Let’s Not Kill WordPress With Attitude

Let’s Not Kill WordPress With Attitude

What do you do when you get free reign on a site like this? You could post pictures of your cat (wait, I don’t have one anymore) or weird cat videos, or upload a gallery of unicorn cats with rainbows, or perhaps even actually upload a cat, as in physically. Yes, WordPress is that rad!

OK, maybe not. And I bet that sort of thing would bore you guys, I mean haven’t we had enough of cats? No? OK then!

Now that we’ve got that out of the way, and I forever have ruined any chance of you guys taking me seriously, I’d like to talk about something that’s bothering me. Your tone. And mine, at times I’m sure, you’re not all to blame.

Here’s the thing, open source is all about community and helping out right? Together we shape a better tomorrow, even if it is just a web publishing platform. WordPress is blessed with a pretty awesome community and a huge smörgåsbord (yeah I’m Swedish, I get to spell it right) of plugins and themes. We got that thanks to people devoting their free time to build cool stuff.

And you know what, we should thank them. So let’s do that, let’s say thank you to the WordPress core developers, current and of yore.

Thank you!

And let’s also say thank you to all those guys and gals who’ve been publishing themes and plugins over the years, all for free.

Thank you!

Finally, let’s say thank you to all of us who actually bother to improve the community in some way, be it by posting tutorials on blogs, helping out in the support forums, updating the Codex, reviewing themes or plugins, or in any other way keeps WordPress rolling the way it is.

Thank you, too!

My, aren’t we thankful?

But you know what, we can be kind of assholes as well. Sometimes we forget about things like being nice and thankful, we go into defensive positions and we ignore people, their criticism and ideas. And sometimes we don’t ignore them, we snap at them and act like assholes.

Venkman Thinks You're an Asshole

That’s not fair, but it is common. We can all help improving the tone in the open source community in general, and the WordPress community in particular, by actually being nice. You know the saying that there are no stupid questions, just stupid answers? Well that’s a load of crap, but that doesn’t mean you should answer a stupid question with a stupid answer and be an asshole.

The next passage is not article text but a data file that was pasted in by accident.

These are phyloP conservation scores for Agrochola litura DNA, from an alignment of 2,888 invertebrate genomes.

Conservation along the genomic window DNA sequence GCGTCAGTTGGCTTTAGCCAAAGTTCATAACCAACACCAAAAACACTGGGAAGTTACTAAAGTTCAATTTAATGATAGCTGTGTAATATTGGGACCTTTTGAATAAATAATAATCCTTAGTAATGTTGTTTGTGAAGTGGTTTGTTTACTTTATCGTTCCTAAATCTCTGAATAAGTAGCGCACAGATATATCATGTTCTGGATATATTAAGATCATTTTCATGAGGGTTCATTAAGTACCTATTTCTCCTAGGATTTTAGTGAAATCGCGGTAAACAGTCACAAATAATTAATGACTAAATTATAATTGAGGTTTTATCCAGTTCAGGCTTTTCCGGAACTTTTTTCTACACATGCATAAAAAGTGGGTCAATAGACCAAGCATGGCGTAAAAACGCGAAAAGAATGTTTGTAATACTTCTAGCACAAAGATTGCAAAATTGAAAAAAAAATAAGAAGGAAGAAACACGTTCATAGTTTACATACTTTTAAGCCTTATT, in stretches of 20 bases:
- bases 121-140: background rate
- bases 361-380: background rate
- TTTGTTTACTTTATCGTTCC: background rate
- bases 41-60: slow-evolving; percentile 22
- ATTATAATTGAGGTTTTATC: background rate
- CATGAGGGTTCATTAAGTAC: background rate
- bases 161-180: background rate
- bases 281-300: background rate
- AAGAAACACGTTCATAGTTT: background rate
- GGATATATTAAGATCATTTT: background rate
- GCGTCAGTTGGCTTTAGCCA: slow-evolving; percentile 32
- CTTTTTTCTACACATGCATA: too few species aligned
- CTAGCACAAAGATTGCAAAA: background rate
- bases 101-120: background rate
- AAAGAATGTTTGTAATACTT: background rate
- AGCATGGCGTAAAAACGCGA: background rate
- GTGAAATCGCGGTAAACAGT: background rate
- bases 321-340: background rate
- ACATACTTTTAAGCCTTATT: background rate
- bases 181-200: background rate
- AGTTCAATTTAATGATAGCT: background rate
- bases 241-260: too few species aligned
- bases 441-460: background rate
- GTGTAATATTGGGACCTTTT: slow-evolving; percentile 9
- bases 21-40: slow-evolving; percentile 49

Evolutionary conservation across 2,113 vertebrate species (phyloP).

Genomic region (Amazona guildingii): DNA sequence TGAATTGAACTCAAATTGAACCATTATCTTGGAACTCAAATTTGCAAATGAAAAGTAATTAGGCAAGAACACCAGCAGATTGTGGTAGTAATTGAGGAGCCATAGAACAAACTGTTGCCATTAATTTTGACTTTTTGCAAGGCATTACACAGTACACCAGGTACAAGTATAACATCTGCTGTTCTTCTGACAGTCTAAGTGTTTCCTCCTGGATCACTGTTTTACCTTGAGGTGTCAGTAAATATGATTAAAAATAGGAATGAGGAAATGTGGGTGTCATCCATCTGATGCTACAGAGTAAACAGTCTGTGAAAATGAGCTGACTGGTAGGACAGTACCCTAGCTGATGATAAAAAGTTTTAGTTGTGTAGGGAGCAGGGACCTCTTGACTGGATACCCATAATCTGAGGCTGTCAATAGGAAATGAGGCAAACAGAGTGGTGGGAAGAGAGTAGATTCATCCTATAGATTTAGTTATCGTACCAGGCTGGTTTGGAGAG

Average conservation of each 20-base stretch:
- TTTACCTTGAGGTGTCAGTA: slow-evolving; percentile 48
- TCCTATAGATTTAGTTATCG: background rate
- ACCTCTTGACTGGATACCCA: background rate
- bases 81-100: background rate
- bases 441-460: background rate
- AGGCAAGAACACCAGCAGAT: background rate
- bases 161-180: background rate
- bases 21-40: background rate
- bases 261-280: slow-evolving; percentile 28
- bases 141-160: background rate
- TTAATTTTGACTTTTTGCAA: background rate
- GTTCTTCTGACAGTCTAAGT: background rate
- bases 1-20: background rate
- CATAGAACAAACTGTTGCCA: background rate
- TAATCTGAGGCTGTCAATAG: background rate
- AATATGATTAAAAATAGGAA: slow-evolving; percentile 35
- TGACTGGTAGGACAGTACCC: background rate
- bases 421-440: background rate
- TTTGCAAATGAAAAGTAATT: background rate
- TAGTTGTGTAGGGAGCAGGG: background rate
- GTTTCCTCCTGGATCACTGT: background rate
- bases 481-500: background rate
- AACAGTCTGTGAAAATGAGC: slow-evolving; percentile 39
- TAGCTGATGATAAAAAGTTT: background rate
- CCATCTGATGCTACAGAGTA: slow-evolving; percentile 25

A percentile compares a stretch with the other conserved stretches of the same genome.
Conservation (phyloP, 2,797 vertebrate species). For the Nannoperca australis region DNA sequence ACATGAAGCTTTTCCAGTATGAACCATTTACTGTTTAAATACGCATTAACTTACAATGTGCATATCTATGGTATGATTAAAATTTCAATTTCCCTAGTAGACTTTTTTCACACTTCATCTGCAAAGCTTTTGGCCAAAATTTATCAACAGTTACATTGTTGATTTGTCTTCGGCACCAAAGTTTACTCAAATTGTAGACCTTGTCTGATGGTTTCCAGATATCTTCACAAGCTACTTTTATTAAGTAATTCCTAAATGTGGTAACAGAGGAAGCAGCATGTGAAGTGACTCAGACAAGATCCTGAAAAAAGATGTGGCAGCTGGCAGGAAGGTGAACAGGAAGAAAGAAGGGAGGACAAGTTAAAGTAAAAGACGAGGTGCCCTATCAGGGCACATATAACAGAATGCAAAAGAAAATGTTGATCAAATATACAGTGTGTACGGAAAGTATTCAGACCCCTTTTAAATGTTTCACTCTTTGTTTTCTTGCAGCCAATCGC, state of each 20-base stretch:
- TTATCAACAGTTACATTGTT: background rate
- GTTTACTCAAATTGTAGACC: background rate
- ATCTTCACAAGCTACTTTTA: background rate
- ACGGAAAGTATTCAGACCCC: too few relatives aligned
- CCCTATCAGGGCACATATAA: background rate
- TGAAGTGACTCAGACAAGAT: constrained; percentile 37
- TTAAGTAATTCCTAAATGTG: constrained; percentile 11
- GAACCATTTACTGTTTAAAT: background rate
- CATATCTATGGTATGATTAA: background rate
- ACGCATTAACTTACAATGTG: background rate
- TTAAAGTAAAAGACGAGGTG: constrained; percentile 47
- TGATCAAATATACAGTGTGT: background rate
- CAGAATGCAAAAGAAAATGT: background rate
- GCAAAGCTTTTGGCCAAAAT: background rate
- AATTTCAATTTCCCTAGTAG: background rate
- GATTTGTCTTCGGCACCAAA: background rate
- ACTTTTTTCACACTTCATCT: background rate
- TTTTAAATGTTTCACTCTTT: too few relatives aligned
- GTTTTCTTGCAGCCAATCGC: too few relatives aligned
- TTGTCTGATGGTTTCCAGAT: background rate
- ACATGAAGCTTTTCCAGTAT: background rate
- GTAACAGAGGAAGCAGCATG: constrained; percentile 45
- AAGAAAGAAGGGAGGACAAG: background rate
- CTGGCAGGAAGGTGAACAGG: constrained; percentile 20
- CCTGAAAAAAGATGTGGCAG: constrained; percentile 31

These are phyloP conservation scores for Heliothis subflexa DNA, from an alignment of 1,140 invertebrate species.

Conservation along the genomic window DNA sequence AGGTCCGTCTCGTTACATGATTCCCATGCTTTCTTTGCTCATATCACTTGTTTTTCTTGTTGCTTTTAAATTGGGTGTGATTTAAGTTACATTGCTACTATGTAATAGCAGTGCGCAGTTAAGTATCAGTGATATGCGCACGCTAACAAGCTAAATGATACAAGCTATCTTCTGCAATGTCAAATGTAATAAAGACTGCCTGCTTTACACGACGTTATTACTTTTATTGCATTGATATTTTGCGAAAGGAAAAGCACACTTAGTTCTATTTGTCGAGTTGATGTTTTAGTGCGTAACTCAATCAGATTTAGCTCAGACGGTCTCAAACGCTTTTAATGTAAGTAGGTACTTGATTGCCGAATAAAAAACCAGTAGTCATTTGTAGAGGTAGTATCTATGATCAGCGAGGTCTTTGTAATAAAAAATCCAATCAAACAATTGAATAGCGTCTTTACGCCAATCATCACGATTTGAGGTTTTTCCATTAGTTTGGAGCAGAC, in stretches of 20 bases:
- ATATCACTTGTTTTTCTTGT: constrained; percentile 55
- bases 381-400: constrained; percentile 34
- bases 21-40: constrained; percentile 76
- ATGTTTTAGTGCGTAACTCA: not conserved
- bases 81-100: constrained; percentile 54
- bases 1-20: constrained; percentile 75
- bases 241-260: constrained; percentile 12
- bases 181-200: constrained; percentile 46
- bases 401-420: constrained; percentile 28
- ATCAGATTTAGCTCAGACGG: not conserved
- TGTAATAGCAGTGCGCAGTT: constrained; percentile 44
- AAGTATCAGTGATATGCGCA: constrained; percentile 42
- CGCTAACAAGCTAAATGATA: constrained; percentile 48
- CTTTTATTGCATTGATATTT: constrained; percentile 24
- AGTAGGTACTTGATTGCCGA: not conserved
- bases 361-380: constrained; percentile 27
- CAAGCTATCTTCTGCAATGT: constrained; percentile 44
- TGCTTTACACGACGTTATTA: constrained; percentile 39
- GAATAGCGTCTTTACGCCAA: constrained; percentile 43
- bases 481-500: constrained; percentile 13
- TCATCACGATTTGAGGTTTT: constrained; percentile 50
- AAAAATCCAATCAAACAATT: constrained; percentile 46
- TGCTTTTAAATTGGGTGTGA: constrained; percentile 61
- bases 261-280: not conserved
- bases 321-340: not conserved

With this in mind, can we please agree on to:

  • not answer a suggestion to our CMS/plugin/theme with “then go do it/build it” – not all people can do it nor build it, and some just want to pitch in and help with their feedback.
  • not answer with “have you tried to google it?” because a lot of people have, they just never learned how to do it right.
  • not ignore each other just because we disagree.
  • not act like we’re worth more just because we are core contributors, plugin developers, theme designers, or even book authors.
  • use a civil tone, and then tell people who aren’t that they’re being jerks and this is not the way to get help in our community.
  • try and remember that most of us contribute to the community on our free time, so if we miss a launch date that’s probably due to actual life hitting us in the head, which is bad enough without someone being snotty about it.
  • just be plain nice and helpful!

I’ll be honest: I can be an asshole. I try not to, but sometimes it is just too hard. However this only happens when someone’s not showing me the proper respect or even common decency. When someone like me get the “well do the plugin then” answer to a suggestion, which is meant to help improve something, it really pisses me off. If I wanted to do the plugin then I would, right? Obviously I don’t, but apparently I have an idea that I think will improve something, and I’m sharing that for free. You don’t have to like it nor agree, but you do have to realize that I’m not kicking you in the nuts here, I’m trying to help.

So let’s just take a moment to consider how we answer our friends in the community. I’m not liking the tone at times, it is negative and completely unnecessary. This is what kills great things.

And you don’t want to be responsible for killing WordPress, do you?

Photo by ssoosay (CC)